Six top visual artists up for generous NSW Government fellowship
Six established artists from across the state are being considered for the prestigious 2017 NSW Visual Artists Fellowship which includes $30,000, an acquisitive Artbank commission up to $20,000 and a residency at a NSW regional gallery.
The Fellowship supports the professional development of a later-career NSW artist who will be offered a live-in residency at either the Murray Arts Museum Albury or the Tweed Regional Gallery & Margaret Olley Arts Centre in the Northern Rivers, and a new commission from the Commonwealth Government’s visual arts support program, Artbank.
“As part of our vision, Create in NSW, Arts NSW is ensuing our best artists receive vital mid-career support to continue producing quality work and share their expertise through our regional galleries and communities,” said Arts NSW Executive Director Michael Brealey.
“This Fellowship has attracted an impressive short list of six varied artists who are working across the state and in all kinds of exciting mediums.”
Artbank Director Tony Stephens said the NSW Visual Artists Fellowship provides essential support for mid-career and established artists and acknowledges the need to invest in artists at all stages of their career development.
“We are extremely proud to be part of this year’s Fellowship as it aligns nicely with the objectives of the Artbank program,” said Mr Stephens. “We are very much looking forward to the exhibition at our gallery in Sydney and working on the commission with the successful artist.”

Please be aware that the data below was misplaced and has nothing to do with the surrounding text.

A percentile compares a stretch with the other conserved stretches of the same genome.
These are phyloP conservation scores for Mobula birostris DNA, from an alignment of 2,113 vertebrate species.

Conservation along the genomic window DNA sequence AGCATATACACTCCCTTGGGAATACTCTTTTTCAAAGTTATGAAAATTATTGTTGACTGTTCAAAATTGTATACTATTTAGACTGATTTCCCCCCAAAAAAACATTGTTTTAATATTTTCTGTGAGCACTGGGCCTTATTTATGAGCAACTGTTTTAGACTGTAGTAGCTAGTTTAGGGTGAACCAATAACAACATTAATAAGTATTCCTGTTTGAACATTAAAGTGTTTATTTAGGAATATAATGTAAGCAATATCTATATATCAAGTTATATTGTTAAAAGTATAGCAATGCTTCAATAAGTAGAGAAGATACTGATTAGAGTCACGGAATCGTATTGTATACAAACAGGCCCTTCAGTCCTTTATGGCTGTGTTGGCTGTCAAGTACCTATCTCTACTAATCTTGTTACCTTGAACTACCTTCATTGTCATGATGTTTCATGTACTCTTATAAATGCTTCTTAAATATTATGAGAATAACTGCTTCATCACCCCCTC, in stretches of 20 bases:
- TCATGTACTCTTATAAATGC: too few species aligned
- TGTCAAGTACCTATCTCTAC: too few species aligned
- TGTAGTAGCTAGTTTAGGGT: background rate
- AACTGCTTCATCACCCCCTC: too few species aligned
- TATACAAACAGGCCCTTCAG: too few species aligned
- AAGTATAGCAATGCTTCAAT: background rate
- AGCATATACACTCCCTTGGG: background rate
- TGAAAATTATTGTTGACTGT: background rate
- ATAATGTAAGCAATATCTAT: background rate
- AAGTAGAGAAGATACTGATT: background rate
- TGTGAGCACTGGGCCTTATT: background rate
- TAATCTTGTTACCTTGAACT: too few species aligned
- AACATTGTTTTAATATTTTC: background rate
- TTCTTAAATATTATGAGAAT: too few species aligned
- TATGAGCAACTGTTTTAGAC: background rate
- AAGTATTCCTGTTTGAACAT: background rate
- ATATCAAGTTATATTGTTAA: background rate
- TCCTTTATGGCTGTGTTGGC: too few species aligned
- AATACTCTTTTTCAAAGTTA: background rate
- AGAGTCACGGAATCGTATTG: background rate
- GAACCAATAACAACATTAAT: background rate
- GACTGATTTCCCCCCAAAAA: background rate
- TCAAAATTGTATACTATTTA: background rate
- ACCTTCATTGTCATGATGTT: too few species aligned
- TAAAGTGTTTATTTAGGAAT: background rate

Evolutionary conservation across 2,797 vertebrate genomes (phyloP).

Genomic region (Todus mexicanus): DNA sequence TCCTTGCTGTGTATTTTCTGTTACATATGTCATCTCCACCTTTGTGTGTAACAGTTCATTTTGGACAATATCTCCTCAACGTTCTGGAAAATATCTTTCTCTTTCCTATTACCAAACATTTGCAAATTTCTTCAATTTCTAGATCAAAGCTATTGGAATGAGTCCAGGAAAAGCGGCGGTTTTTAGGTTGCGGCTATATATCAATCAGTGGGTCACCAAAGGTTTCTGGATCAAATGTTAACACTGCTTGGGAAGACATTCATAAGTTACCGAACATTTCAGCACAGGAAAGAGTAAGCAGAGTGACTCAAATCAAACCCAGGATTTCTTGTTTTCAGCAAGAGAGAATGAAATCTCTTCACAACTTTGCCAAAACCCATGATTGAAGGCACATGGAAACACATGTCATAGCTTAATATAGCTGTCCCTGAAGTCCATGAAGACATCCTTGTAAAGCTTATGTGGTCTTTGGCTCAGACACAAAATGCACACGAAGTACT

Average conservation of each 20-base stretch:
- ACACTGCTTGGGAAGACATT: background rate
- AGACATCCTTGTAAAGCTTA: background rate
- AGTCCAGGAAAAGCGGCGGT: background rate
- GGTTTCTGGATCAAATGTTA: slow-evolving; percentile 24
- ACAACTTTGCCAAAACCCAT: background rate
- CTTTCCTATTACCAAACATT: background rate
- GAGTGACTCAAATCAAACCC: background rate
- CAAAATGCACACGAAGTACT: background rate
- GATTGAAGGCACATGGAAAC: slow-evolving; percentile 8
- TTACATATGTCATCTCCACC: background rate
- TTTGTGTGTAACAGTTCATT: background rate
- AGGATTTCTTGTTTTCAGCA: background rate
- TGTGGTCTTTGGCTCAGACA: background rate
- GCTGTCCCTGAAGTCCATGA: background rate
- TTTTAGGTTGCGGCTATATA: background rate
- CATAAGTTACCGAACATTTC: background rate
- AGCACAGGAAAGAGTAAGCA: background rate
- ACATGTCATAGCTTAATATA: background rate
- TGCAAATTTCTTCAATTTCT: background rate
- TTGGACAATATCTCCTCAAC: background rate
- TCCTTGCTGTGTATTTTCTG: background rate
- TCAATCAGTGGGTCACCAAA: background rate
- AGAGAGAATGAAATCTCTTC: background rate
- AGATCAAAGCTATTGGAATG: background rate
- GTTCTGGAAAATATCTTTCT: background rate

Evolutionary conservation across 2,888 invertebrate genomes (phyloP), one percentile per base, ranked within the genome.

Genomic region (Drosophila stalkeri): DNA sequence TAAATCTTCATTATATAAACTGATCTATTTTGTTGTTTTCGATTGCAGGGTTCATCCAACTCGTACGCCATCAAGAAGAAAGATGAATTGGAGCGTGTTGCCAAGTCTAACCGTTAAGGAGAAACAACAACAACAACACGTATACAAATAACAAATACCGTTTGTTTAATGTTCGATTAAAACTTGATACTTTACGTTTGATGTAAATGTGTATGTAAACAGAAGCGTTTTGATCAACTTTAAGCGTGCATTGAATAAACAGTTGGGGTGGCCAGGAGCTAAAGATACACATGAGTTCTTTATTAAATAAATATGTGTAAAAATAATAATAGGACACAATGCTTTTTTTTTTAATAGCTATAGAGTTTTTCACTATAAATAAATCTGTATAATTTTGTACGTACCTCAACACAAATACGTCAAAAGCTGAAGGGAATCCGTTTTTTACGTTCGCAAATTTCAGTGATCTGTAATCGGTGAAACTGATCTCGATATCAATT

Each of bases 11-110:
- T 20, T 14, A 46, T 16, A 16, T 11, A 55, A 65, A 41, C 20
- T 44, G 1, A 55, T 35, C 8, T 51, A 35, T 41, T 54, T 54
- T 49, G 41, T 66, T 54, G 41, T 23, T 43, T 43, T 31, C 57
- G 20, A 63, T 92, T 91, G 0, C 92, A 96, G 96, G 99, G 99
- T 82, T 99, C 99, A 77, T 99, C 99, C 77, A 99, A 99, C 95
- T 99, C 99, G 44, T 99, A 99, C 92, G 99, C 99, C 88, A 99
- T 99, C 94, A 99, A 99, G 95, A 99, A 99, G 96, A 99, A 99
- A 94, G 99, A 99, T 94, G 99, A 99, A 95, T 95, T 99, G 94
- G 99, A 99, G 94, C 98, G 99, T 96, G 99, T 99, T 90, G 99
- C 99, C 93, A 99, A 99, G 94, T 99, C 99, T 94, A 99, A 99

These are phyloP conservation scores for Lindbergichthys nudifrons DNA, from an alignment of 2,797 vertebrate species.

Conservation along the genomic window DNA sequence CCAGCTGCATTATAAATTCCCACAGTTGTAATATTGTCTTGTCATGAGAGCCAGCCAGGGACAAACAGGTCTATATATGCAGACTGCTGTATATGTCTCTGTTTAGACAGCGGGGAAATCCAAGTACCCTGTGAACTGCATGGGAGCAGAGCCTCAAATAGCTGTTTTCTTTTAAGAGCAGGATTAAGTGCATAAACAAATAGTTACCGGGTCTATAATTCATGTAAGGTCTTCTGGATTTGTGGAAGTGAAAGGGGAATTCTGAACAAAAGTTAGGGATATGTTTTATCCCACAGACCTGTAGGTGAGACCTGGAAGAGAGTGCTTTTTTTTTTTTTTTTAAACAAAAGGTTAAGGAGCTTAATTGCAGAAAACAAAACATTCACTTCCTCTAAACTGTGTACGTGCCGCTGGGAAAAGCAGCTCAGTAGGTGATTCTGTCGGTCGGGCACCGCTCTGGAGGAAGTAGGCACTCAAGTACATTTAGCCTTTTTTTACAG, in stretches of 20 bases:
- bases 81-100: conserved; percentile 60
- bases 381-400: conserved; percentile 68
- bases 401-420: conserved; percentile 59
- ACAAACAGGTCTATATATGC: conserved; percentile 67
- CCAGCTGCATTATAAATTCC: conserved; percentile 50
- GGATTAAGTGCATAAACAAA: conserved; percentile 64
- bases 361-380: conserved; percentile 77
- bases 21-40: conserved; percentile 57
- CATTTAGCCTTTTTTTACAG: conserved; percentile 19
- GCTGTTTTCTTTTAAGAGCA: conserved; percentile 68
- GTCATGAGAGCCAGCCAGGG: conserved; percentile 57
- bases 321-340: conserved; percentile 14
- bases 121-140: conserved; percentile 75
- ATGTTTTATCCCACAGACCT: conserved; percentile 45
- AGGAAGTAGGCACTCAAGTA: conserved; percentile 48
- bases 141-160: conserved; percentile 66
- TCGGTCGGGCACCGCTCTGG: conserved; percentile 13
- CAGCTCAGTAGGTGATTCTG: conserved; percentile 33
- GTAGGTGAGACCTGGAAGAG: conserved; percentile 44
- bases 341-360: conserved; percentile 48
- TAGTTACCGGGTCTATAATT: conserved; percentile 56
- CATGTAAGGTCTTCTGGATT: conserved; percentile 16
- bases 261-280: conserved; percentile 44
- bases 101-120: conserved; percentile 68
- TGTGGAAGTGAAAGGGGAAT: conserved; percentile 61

The recipient of the 2017 NSW Visual Artists Fellowship will be announced at the public launch of the shortlist exhibition at Artbank Sydney on 1 December 2016.
The six shortlisted artists are:
- Khadim Ali (Blacktown), originally an Afghan refugee, his work inspired by miniature painting and now widely exhibited in Australia and overseas; now a trustee of the Art Gallery of NSW.
- Linda Dement (Balmain), originally a photographer, now a much-awarded digital artist at the forefront of electronic arts, noted in Australia and overseas for her interactive and robotic kinetic installations.
- Karla Dickens (Lismore), a Wiradjuri artist working in film, photography, sculpture, painting and writing; exhibited across Australia including in Songlines on the Opera House sails for Vivid 2016 and next year at the National Indigenous Art Triennial at the NGA.
- Bianca Hester (Canterbury), a multidisciplinary, highly collaborative artist creating sculptural installations in public sites in Australia and overseas; holds a PhD from RMIT, Melbourne, with further studies in Amsterdam and the Sydney College of the Arts.
- Salote Tawale (Newtown), born Fiji, a widely exhibited artist, her performance, photomedia, drawing and sculptural installations draws on her experience of race, class, ethnicity and gender growing up in suburban Australia.
- Hiromi Tango (Tweed Shire), born in Japan, based in Northern Rivers, this internationally exhibited sculptural and performative artist explores how the arts can engage with aging and emotional recovery.
Published: 18 October 2016